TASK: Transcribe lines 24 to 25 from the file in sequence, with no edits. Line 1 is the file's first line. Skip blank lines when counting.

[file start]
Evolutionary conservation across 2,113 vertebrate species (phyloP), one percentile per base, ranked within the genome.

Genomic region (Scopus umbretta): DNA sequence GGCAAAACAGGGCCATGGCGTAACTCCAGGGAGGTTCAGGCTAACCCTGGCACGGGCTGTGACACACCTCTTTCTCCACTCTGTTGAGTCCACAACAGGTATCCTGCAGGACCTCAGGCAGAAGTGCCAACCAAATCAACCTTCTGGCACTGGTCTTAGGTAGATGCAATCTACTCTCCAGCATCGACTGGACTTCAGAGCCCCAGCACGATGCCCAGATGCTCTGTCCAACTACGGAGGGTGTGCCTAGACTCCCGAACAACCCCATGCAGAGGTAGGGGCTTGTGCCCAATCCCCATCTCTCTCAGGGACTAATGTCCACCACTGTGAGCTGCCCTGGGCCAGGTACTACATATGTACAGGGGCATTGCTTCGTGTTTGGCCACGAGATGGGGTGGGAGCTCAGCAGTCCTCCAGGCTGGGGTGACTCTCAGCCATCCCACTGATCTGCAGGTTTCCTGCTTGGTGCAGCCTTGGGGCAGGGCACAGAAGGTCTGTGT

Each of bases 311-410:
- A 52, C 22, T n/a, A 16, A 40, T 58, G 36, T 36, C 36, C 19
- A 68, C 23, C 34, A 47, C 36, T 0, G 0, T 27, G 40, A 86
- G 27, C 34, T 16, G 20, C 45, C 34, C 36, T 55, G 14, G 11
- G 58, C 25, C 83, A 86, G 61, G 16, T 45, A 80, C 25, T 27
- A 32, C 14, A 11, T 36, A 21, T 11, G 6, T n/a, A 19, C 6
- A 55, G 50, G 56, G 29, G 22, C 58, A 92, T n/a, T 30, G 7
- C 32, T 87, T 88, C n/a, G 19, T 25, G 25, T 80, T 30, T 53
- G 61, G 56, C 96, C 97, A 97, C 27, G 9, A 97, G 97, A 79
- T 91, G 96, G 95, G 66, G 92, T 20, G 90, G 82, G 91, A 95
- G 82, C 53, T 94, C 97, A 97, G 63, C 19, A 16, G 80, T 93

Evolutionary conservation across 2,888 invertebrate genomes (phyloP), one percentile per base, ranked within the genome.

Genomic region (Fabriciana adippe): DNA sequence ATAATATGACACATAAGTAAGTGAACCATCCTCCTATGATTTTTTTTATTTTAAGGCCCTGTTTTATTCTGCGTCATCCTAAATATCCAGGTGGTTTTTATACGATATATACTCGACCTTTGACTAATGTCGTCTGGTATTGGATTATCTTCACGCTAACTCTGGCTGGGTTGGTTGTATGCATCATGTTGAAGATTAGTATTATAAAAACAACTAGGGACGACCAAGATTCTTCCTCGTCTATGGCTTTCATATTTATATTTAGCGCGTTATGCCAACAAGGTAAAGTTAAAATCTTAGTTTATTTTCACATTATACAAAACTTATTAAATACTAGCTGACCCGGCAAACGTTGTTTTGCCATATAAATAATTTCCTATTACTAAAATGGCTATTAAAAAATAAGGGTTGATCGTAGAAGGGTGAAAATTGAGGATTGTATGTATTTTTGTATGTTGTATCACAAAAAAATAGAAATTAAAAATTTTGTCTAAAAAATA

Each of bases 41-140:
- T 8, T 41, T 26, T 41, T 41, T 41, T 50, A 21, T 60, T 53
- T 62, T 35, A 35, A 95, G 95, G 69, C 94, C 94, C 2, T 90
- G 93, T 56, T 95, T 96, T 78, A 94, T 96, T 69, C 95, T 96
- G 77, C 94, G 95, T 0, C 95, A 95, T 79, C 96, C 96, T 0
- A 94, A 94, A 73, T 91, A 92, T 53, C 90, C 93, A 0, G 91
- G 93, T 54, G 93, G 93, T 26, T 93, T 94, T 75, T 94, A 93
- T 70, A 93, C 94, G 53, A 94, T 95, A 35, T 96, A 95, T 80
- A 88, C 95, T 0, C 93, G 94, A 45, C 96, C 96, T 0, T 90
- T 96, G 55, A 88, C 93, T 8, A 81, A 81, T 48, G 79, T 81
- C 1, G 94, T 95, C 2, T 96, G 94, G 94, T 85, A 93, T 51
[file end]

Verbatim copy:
- A 88, C 95, T 0, C 93, G 94, A 45, C 96, C 96, T 0, T 90
- T 96, G 55, A 88, C 93, T 8, A 81, A 81, T 48, G 79, T 81